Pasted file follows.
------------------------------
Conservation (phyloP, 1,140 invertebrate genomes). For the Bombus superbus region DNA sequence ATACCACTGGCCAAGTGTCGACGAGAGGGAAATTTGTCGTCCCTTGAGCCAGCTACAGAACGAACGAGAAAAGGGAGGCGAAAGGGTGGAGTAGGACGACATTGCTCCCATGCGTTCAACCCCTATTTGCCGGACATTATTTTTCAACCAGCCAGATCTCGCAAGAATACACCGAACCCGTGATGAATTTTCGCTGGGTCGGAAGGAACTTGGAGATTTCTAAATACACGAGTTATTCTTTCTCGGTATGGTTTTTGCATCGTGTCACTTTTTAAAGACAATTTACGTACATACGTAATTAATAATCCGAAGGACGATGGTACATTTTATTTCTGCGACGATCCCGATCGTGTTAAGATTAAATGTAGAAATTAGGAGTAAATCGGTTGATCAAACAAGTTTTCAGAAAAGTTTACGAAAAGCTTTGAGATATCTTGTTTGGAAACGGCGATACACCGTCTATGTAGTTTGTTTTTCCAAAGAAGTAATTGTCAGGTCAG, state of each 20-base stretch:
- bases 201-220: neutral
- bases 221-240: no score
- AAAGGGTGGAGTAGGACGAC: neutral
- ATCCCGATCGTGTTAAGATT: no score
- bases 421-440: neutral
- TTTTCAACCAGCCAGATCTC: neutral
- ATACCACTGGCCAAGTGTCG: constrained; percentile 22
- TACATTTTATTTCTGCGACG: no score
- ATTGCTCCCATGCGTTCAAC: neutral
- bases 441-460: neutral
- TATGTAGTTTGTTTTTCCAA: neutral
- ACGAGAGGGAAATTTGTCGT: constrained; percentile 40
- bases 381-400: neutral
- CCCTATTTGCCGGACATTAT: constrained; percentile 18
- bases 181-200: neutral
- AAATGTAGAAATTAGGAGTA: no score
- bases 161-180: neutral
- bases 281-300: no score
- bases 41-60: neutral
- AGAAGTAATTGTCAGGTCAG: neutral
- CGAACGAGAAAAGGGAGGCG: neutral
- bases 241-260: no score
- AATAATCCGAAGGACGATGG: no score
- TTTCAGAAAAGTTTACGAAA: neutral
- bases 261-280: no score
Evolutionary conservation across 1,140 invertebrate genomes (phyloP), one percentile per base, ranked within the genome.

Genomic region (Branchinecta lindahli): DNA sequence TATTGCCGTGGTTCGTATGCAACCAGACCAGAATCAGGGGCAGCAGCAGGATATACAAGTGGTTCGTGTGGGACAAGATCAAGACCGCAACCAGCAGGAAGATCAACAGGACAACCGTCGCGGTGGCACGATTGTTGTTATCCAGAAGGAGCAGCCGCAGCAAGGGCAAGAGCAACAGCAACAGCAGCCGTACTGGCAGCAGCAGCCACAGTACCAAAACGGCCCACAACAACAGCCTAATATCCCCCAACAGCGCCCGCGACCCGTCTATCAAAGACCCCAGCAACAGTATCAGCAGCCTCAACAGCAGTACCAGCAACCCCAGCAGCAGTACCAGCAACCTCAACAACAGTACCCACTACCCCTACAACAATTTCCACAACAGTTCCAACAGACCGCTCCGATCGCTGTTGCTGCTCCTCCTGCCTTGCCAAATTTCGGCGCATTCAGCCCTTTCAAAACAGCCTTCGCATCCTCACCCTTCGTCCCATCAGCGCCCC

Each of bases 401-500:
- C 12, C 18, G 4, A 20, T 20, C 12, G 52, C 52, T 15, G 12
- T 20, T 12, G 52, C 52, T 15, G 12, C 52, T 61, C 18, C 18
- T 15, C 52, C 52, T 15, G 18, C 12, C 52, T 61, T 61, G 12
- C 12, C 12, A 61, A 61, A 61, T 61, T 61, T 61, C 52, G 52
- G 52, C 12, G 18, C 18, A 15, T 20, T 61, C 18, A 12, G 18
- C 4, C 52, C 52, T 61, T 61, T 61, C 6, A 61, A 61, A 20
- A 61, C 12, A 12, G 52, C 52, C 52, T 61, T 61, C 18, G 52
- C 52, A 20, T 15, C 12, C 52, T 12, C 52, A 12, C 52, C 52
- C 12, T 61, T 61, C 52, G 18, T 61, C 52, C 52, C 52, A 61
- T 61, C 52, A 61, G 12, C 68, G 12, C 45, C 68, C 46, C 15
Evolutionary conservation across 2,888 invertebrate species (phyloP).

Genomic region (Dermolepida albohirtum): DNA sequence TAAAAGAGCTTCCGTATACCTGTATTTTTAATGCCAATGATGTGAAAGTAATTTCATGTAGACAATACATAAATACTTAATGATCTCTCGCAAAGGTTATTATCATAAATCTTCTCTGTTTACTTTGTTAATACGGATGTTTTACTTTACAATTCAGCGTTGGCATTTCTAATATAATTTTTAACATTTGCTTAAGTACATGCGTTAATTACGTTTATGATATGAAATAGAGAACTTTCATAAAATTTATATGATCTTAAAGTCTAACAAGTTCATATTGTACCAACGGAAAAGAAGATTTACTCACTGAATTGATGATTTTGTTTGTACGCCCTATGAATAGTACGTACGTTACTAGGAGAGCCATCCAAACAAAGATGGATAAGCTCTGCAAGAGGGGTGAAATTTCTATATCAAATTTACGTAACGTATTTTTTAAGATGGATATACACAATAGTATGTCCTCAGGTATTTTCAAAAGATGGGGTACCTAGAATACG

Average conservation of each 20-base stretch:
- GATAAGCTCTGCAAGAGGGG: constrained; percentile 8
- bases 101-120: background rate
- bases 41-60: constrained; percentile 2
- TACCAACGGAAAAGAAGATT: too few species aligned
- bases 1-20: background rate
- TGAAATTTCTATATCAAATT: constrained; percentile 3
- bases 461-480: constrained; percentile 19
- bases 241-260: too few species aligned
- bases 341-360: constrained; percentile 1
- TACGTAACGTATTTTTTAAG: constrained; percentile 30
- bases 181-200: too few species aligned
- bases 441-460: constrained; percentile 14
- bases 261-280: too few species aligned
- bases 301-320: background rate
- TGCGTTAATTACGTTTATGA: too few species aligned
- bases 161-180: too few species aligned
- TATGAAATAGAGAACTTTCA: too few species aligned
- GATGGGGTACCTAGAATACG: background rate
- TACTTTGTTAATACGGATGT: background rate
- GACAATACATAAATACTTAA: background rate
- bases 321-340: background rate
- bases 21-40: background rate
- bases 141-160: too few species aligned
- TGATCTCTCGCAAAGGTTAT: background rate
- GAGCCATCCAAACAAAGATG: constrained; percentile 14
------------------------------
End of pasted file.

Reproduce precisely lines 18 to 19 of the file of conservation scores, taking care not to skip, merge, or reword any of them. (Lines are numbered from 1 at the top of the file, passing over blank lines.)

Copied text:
- bases 161-180: neutral
- bases 281-300: no score